When I moved to New York for my master’s degree, I had enough distance to start working with this story. I started researching statistics, laws, how many rapes were documented in a year, or how many rapes were reported and what was the law around it. I started my research, and in the first year of my grad school at Parsons, I really got involved in the laws around rape. I was very supported at school. I think Parsons was a good choice because they want students to pursue what they want. I was given the right tools and the right opportunities at the right time by the faculty members. There is an ease in unloading the pain in the agony of another; there is a strange trust and care in these private places, shared by women, known to women. These collaborations created a connection between me and the women in our shared language of art; by listening through our inherited language of embroidery, I learnt the true meaning of nā́rī [Sanskrit for "woman" or "wife," which can also be defined as "sacrifice"].

A woman stands next to a man who is covered by embroidered flowers

How did this lead into your current work?

The work at Baxter St is the second iteration of the project Nari. I started it in March 2019. I was done with research, I'd gotten into deep, dark holes of research and coming to conclusions. There was no urgency and tactability to that research because there was nothing in action. At some point, my professors asked me to go back to India and conduct research in the field. I got a travel grant from Parsons, and I got in touch with self-help organizations to try to speak with survivors [who had experienced this violence].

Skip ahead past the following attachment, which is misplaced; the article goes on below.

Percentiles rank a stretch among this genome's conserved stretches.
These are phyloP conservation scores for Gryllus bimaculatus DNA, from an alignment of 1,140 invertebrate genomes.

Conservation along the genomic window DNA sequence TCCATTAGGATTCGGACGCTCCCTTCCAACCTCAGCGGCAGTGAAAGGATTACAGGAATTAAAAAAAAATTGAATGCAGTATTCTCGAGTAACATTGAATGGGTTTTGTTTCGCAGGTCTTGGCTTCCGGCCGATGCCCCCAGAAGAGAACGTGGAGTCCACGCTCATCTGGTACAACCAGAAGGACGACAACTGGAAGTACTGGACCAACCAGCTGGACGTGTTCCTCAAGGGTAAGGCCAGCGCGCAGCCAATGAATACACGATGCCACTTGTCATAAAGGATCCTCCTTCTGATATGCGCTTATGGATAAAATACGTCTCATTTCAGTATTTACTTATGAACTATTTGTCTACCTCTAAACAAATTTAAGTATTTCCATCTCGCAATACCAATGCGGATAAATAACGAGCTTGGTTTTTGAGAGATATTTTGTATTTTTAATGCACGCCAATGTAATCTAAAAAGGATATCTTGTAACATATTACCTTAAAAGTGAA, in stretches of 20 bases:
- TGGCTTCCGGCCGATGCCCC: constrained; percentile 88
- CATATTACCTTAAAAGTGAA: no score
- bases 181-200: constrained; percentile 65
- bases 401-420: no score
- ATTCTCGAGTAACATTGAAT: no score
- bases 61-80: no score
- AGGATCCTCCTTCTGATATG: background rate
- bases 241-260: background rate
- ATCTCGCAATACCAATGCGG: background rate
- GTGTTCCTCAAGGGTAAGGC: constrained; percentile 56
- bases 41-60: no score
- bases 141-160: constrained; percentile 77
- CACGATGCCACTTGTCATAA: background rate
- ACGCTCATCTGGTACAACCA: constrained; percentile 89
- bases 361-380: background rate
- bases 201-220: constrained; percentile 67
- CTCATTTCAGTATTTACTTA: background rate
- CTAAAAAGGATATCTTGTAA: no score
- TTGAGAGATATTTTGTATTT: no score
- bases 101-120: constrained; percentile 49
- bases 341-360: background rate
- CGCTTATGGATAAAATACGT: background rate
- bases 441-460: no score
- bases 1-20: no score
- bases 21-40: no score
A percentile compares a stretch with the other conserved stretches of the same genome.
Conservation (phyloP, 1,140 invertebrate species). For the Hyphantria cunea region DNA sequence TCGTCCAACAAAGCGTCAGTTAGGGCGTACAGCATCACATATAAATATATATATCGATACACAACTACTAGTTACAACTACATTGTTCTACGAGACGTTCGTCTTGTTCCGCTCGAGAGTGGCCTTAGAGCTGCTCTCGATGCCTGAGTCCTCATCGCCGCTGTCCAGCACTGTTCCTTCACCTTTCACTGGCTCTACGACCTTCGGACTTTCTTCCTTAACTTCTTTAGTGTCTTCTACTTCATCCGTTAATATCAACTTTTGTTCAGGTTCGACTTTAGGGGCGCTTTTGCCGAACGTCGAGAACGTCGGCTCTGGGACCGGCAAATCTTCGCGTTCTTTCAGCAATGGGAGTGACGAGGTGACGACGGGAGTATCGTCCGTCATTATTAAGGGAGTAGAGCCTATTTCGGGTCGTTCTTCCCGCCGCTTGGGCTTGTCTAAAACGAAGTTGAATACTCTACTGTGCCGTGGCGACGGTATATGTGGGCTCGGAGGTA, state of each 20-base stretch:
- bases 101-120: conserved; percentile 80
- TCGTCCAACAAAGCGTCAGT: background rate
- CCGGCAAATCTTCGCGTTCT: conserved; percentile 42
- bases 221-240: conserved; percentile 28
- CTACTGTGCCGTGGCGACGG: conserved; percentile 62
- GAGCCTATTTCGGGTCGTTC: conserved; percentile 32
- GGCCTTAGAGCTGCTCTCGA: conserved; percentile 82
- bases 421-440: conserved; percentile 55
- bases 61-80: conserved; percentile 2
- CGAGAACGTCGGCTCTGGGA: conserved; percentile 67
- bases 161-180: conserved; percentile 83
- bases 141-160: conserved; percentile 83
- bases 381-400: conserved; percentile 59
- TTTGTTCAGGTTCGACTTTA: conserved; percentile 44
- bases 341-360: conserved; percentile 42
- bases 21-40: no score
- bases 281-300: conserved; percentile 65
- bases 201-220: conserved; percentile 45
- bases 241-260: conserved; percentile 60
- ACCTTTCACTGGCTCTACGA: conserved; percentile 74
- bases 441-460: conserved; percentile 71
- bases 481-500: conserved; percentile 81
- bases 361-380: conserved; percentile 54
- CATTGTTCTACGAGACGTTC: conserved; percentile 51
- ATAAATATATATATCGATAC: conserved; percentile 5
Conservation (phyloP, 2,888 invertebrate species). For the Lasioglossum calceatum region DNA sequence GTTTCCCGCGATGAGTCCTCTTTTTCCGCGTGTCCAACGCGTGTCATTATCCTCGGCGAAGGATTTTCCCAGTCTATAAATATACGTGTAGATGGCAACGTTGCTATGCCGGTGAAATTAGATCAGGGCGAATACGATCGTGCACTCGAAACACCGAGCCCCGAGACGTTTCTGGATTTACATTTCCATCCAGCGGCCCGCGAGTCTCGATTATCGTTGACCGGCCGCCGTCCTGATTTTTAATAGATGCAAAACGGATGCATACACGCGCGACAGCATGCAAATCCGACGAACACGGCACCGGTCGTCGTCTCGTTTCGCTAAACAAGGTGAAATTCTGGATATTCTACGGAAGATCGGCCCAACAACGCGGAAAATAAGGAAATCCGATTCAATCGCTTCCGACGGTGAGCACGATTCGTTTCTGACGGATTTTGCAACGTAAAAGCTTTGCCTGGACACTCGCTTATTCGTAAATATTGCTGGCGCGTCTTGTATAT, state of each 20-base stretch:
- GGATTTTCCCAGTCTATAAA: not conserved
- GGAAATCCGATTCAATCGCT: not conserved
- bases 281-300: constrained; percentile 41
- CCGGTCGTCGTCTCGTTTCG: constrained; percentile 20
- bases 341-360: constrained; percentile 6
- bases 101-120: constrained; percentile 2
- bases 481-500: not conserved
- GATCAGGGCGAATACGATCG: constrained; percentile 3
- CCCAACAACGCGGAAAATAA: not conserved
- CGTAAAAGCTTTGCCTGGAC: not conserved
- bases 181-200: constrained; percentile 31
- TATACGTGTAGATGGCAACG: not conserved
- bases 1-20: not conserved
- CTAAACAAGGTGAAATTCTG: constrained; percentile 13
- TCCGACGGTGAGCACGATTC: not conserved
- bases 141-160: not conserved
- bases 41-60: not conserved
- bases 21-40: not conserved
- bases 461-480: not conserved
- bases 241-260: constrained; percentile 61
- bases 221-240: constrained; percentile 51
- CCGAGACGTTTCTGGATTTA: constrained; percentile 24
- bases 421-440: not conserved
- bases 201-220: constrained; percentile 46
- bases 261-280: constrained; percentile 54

These women are learning to embroider at the center to gain a skill and get some kind of financial freedom, to not be fully dependent on their abusers, which are in most cases their husbands. Embroidery is something that's culturally famous for each state in India. Each state has a certain kind of embroidery, and while the women won’t know every style, they’ll know the embroidery of their state. The embroideries at Baxter St are Phulkari from Punjab and Zardozi from Rajasthan. I believe that embroidery is a language that's passed on through generations of women. My grandma taught it to my mom, and my mom taught it to me. It's a passage and a legacy that's passed down. It's not just the skill, it's more like a language, to break the oppressor. The other day I was talking to a friend about a song, and this [line] stuck out to me — “We should be thankful that women learned to whisper, or we would not know the stories that were passed down.”

One woman introduced me to another woman who did not come to the center, who embroidered from home. I learned that there were these communities of women who couldn't leave their houses, they weren't allowed to leave but they were in the same situation. I went to their homes, I talked to them, and taught their kids photography on disposable cameras, just anything to stay involved.

At some point I asked these women to embroider their own portraits that I had taken of them in their homes. I gave them full agency to do anything they wanted.